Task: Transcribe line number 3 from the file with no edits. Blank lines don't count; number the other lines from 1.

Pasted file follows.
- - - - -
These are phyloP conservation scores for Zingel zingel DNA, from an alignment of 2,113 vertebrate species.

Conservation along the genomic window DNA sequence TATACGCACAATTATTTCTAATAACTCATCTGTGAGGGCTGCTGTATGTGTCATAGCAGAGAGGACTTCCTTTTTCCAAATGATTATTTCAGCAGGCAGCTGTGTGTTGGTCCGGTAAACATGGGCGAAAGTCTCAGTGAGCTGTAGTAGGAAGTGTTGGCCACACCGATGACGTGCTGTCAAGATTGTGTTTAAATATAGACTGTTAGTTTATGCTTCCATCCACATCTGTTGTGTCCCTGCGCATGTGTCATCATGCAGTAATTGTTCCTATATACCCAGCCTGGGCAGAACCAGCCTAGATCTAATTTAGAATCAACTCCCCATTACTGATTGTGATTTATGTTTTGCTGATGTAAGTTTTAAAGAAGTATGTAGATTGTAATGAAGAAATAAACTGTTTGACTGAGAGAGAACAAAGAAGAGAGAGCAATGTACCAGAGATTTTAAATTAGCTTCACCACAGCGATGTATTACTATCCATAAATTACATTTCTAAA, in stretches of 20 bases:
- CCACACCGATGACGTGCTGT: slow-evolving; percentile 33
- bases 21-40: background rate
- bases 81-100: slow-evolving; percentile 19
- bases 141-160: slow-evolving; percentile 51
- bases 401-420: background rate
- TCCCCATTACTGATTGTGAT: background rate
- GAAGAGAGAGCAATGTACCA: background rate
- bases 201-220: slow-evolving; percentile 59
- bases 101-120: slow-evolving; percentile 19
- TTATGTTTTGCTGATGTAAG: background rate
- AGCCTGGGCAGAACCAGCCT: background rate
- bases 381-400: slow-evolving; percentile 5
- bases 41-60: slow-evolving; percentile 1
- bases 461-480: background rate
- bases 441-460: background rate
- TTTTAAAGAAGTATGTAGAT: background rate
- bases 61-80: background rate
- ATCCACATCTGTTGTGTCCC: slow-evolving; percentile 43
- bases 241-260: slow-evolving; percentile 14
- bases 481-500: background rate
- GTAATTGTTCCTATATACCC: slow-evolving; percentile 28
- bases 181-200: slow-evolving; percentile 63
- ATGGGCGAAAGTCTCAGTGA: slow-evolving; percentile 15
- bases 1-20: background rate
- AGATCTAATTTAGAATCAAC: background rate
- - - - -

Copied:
- CCACACCGATGACGTGCTGT: slow-evolving; percentile 33